A gene that controls cellular iron also affects hair growth and health issues including ADHD
Look carefully at these two mice and you’ll notice something strange about their whiskers. The animal on the left, which is genetically normal, has strong, straight hairs poking from its snout. But its littermate has short, curly whiskers. This unorthodox hairstyle is caused by an inherited fault in a gene called zyklopen, which was first identified in a child with very sparse and unusually short, curled hair. Curiously, the gene seems to be involved in controlling the chemical state of iron inside cells, although the exact connection with hair growth is still unknown. Not only do faults in the human version of the gene (known as HEPHL1) cause hair growth problems, they’re also linked to more serious health issues such as ADHD, speech disorders, increased joint mobility, severe heat intolerance and chronic leg pain, so studying these mice as a stand-in for human patients could point towards potential new treatments.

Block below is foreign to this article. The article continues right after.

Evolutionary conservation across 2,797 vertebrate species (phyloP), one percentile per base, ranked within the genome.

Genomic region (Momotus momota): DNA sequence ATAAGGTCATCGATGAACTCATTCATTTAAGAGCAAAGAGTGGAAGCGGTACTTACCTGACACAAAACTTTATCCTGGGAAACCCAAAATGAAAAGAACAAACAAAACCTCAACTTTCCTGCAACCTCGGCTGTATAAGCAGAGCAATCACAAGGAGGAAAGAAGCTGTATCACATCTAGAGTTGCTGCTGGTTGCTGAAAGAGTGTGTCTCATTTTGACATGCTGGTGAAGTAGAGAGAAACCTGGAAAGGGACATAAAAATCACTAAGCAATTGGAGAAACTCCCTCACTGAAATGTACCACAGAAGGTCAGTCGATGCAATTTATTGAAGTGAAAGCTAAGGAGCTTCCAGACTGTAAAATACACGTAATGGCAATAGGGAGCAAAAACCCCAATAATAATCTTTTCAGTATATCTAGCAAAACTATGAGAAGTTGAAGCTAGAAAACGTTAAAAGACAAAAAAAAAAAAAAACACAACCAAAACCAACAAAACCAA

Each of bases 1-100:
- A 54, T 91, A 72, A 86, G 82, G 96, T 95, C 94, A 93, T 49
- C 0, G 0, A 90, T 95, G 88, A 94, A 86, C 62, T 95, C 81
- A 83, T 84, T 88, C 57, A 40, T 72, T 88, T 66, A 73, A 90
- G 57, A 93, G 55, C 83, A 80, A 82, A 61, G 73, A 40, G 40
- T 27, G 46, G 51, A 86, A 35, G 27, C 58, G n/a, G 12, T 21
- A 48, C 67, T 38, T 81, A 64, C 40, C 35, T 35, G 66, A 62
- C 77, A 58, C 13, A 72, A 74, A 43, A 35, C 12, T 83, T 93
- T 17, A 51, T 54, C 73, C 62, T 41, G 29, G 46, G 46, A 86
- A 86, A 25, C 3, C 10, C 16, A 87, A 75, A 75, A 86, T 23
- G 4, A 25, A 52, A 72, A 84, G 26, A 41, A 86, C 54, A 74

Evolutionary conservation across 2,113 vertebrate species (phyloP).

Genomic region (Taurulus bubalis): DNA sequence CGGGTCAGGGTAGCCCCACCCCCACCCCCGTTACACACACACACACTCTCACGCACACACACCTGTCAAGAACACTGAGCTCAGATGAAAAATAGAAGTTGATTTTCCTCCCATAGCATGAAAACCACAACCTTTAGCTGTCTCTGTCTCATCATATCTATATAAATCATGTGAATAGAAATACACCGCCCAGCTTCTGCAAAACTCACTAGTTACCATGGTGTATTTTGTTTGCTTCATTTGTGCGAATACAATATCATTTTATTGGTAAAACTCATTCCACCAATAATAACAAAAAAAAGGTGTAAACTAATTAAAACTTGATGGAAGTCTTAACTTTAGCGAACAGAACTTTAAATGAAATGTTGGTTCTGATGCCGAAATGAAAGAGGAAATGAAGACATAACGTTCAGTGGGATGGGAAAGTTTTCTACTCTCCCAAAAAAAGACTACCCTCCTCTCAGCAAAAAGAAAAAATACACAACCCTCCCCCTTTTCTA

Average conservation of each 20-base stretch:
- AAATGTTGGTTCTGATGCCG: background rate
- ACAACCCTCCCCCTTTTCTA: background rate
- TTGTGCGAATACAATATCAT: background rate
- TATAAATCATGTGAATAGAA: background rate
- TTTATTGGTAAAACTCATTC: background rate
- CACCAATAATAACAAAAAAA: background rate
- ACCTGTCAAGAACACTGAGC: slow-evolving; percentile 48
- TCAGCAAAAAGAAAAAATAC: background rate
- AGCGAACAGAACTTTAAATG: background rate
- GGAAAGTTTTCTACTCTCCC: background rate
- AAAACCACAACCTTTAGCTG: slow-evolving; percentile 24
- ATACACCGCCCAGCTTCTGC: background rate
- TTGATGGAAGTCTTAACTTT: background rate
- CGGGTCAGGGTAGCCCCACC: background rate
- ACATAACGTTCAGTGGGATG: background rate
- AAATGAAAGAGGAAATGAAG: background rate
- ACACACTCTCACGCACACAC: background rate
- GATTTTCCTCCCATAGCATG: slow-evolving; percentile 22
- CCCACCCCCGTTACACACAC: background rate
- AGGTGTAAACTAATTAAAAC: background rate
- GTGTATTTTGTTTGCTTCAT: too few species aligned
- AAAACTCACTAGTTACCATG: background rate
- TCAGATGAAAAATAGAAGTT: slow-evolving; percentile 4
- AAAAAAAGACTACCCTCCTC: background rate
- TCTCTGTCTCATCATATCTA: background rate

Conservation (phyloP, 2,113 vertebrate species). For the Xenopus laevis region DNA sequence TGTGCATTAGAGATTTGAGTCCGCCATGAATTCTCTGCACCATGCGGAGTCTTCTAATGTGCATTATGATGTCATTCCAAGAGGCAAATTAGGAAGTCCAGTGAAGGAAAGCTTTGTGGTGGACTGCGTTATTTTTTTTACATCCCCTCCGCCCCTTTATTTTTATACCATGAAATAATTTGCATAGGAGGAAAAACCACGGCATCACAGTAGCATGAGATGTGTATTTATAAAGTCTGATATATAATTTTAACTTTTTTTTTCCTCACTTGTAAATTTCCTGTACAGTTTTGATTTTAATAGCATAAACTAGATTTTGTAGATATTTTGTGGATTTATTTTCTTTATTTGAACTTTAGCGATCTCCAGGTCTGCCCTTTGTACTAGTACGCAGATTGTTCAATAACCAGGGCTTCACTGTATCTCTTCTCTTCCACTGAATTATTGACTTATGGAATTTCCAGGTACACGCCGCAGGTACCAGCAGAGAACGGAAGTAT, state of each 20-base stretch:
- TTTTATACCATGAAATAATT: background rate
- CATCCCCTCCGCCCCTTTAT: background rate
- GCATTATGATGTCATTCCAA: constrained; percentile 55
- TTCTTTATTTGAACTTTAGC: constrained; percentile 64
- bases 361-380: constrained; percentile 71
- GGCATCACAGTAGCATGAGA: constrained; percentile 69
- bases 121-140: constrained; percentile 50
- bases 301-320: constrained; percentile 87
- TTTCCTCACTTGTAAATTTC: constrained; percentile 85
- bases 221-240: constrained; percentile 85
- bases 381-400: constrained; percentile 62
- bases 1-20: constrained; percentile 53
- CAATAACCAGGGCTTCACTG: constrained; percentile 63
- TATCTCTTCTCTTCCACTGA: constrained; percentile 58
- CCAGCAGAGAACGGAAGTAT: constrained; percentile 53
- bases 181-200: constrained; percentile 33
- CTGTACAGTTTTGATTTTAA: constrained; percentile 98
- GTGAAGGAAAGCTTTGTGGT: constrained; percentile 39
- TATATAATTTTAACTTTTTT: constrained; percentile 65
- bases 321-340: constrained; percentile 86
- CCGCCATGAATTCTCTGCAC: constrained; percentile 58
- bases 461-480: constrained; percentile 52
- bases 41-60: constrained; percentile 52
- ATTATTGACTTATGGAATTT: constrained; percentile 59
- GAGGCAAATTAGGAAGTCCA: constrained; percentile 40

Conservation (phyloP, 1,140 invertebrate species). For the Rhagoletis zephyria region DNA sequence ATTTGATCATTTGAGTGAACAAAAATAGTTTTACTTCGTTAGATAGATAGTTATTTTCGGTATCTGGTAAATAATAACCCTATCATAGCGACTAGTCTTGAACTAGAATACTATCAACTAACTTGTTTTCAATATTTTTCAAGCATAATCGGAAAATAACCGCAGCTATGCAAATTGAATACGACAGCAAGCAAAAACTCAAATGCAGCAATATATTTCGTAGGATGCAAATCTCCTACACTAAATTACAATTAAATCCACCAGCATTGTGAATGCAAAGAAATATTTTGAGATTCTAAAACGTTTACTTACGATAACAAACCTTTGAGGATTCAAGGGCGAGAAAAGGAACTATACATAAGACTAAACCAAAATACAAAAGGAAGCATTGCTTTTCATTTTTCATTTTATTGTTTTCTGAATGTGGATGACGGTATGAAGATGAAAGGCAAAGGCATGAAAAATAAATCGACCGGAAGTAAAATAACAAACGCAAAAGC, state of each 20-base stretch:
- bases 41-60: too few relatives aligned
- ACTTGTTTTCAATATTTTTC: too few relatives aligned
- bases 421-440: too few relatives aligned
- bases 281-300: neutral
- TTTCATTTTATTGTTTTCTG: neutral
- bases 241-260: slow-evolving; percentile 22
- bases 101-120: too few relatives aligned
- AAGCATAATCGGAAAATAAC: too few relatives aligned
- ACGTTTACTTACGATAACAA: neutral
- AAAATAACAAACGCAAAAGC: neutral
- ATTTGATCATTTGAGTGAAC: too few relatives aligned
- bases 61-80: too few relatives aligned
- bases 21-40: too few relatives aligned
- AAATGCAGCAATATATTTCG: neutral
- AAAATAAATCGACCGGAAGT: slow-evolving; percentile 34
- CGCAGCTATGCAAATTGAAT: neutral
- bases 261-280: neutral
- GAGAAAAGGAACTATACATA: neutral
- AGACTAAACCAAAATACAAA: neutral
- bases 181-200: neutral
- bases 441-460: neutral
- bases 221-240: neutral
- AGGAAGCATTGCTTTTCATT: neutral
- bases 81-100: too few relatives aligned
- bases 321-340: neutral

Written by Kat Arney
BPoD stands for Biomedical Picture of the Day. Managed by the MRC London Institute of Medical Sciences the website aims to engage everyone, young and old, in the wonders of biomedicine. Images are kindly provided for inclusion on this website through the generosity of scientists across the globe.
BPoD is also available in Catalan at www.bpod.cat with translations by the University of Valencia.